2

Currently I have a binary that I am investigating. The application is GUI / event driven, so that makes it difficult to set a break point. I would like to set a break point on a certain button click, so I thought I would click the button, and then run a backtrace in GDB to see what functions were called when I clicked the button, but the output of the bt is just showing mach_msg_trap(), and a few other "functions" I suppose. Does anyone know why I'm in the mach_msg_trap() I am assuming it's some security feature implemented by Apple to prevent people from reversing their software, I just thought I would ask, as my googlefu didn't really return any tangible results.

Screenshot of the GDB output

3
  • 6
    If you do a backtrace at any arbitrary point in time, you'll just see the message pump. In order for a backtrace to be useful, you would need to do a backtrace while the program is handling your button click in the active thread (in other words, set a breakpoint in the button click handling code). Sep 24 '13 at 21:52
  • 2
    What @JasonGeffner is entirely correct. Just as an addendum; mach_msg_trap is not a security feature, it is the message dispatcher. It receives messages and attempts to forward them to objects that registered for handling them.
    – Till
    Sep 25 '13 at 12:34
  • Google site:developer.apple.com mach_msg_trap :) ... it's just a signal handler.
    – 0xC0000022L
    Sep 25 '13 at 15:08
6

Well, my Mac fu isn't too strong, but I have terminal access to a Mac and will give it a wild shot, hoping to provide you with the insight required to proceed.

info sharedlibrary on the GDB prompt will tell you details about the ranges of the shared libraries inside of which those functions reside. But we know that already from the function names.

NSApplication comes from: Cocoa.

The NSApplication object maintains a list of all the NSWindow objects the application uses, so it can retrieve any of the application’s NSView objects.

So my suggestion would be to start by starting the application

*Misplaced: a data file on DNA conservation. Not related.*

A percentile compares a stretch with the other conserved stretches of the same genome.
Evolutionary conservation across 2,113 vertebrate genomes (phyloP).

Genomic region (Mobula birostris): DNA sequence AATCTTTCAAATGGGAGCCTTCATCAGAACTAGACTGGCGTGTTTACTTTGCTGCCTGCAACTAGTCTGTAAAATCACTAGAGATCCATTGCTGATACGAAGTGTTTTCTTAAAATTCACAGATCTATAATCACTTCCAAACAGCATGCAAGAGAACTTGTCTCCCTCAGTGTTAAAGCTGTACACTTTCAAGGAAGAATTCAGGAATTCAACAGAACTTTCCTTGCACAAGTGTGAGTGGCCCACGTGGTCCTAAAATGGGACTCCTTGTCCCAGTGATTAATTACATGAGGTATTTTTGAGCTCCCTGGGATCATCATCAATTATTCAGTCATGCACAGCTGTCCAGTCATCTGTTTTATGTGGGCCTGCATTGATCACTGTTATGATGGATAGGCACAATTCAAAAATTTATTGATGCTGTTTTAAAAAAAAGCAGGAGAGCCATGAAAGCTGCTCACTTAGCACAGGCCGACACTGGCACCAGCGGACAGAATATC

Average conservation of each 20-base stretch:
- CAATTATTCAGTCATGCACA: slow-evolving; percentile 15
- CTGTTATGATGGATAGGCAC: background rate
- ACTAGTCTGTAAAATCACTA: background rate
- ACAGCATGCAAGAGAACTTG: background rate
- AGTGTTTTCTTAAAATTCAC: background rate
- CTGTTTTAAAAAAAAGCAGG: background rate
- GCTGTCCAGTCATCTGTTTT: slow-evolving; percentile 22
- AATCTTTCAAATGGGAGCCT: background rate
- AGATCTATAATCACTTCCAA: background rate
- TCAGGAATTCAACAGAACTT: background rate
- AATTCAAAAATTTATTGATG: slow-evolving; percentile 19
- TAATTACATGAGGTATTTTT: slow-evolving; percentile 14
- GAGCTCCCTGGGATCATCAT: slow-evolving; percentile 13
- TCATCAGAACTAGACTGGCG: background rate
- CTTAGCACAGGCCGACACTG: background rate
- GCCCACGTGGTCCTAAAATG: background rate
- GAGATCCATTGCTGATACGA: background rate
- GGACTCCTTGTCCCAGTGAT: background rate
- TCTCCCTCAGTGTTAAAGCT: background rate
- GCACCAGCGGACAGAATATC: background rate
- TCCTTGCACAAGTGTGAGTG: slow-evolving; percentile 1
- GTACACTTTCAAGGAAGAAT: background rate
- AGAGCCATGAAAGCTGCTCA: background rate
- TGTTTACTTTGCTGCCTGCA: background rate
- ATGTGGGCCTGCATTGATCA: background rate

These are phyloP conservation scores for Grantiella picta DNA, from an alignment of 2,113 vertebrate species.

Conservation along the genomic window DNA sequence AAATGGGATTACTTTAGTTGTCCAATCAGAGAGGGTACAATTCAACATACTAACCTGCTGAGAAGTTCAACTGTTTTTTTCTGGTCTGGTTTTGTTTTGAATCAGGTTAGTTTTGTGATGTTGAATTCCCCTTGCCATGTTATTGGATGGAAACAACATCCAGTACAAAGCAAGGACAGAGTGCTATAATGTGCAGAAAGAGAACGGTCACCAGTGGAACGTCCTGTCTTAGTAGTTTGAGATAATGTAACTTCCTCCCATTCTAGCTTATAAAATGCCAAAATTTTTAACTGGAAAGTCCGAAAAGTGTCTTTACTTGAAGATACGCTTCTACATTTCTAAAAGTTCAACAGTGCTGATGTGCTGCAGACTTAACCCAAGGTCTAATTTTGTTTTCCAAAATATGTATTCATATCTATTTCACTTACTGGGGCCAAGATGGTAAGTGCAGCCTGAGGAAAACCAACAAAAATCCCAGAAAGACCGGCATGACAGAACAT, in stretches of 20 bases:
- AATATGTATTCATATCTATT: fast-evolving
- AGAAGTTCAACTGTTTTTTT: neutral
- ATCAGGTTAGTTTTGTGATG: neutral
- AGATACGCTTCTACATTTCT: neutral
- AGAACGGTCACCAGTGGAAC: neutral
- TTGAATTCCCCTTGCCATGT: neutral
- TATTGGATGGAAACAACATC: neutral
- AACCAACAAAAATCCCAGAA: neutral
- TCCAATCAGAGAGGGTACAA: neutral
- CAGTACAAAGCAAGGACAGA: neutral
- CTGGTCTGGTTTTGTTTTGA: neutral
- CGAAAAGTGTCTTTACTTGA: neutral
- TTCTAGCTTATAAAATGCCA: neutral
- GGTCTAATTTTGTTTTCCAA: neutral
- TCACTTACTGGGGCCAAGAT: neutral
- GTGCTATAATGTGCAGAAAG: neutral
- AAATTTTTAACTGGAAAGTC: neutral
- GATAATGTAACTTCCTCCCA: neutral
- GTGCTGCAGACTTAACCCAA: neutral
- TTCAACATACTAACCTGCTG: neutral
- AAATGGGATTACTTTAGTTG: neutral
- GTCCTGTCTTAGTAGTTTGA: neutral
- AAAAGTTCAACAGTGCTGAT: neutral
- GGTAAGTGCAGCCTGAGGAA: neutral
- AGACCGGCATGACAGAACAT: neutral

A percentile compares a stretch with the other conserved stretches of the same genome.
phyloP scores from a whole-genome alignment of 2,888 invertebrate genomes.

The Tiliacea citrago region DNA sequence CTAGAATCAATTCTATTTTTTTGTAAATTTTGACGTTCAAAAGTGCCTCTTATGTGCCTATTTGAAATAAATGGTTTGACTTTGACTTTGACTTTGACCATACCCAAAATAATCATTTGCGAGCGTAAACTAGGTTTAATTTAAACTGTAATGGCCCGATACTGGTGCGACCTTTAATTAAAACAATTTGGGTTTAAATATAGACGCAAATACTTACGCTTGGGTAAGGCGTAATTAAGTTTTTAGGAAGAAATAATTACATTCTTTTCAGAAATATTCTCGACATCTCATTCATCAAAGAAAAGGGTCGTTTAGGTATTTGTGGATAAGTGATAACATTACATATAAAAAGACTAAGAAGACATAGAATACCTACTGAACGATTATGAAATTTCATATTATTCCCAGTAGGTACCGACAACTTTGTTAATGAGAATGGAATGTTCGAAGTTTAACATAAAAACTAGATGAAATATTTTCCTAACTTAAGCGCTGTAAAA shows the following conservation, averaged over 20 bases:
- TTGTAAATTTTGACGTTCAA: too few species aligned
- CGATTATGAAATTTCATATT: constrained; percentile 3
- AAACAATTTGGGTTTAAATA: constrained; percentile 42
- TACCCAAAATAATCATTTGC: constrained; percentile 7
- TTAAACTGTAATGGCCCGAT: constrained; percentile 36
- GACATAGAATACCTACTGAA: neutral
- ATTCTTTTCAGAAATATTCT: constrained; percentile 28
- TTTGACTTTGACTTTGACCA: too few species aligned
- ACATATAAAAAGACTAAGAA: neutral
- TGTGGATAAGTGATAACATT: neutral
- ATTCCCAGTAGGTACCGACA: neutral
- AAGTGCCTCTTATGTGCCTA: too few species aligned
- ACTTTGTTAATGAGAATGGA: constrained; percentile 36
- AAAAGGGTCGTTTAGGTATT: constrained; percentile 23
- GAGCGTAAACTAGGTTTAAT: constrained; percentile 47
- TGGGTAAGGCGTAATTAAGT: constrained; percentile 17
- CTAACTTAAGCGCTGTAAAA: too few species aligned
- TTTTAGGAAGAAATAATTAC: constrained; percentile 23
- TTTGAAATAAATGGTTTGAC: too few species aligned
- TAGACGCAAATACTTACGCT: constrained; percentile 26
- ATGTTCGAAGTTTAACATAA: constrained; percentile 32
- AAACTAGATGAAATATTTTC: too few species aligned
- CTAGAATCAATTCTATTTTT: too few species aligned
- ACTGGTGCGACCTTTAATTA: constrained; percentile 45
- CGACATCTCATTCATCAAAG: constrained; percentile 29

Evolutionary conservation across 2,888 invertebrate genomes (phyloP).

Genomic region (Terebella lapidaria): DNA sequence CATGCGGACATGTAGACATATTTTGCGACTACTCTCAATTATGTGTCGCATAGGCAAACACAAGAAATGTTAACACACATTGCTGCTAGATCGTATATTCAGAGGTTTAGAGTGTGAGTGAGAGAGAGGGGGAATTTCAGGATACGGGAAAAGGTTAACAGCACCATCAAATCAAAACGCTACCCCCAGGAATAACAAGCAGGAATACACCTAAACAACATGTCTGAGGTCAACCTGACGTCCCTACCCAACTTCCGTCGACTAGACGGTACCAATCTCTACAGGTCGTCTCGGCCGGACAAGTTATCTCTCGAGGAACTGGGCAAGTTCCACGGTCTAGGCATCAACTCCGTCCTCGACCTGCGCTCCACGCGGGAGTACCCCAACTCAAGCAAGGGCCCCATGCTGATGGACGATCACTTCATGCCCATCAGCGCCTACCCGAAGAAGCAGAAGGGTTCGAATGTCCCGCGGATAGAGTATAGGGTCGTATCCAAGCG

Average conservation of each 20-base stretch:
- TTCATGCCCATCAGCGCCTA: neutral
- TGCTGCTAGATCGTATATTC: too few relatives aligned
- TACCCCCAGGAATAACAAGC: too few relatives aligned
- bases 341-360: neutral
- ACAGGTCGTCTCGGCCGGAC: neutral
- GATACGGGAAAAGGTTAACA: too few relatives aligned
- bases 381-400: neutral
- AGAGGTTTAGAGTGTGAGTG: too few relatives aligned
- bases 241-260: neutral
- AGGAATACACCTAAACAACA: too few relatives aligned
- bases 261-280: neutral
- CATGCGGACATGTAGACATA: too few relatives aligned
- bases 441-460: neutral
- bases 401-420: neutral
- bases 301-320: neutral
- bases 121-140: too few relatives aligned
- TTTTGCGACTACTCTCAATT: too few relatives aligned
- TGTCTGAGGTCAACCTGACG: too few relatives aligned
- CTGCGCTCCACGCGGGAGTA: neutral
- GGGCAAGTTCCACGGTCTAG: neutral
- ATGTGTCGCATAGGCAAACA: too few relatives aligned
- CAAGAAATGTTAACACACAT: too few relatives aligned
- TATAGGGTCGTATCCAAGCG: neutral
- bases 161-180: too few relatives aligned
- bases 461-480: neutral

gdb --args /path/to/binary optional arguments for program

and then set a breakpoint:

b NSApplicationMain

(can be done inside .gdbinit obviously)

Then let the application continue. Break into it using Ctrl+C. Most likely the backtrace will be similar to what you saw before, but probably not up to mach_msg_trap().

Then you go to one frame that uses a function which has a reference to the NSApplication instance. You can find the frame numbers with bt, obviously. So say:

f 9

there you should be able to use GDB's call. Now, my Objective-C/C++ fu is even weaker than my Mac fu, but you can use

set language

to list the available languages (which influences the syntax for call). So you should probably switch to one of the Objective-C/C++ alternatives as appropriate. On my Mac I have the following language options:

(gdb) set language
The currently understood settings are:

local or auto    Automatic setting based on source file
ada              Use the Ada language
c                Use the C language
c++              Use the C++ language
asm              Use the Asm language
minimal          Use the Minimal language
fortran          Use the Fortran language
objective-c      Use the Objective-c language
objective-c++    Use the Objective-c++ language
java             Use the Java language
modula-2         Use the Modula-2 language
pascal           Use the Pascal language
scheme           Use the Scheme language

call lets you call functions inside the context of the running program (and GDB has command line completion for symbols it knows of). So calling mainWindow of the NSApplication instance would appear as a good idea and then drilling down from there.

From there you should be able to figure out where your button comes into play and set the breakpoint, no?

Basically if you know a certain parameter of a certain call in the framework references your button (we'll assume it has a pointer somehow) you can use the

break location if condition

syntax to make sure the breakpoint will only trigger for the button press. An alternative is the ignore command which will ignore X hits of a breakpoint and only trigger after that.

0

Do you have md5 for the application?

It seems like a GUI/Cocoa application. The code seems to be stuck in msgloop. This loop generally occurs in applications, which require user interaction or when application is interacting with messages.

The image shows the breakpoint has been hit inside __CFRunLoopRun. It means app was running and processing system messages until it met a breakpoint (which is Command+C, in this case) it need some kind of user interaction or is waiting for some message, may be a click or key press or message from some system process.

If you have the sample md5 or SHA, I can have a look at it

Your Answer

By clicking “Post Your Answer”, you agree to our terms of service, privacy policy and cookie policy

Not the answer you're looking for? Browse other questions tagged or ask your own question.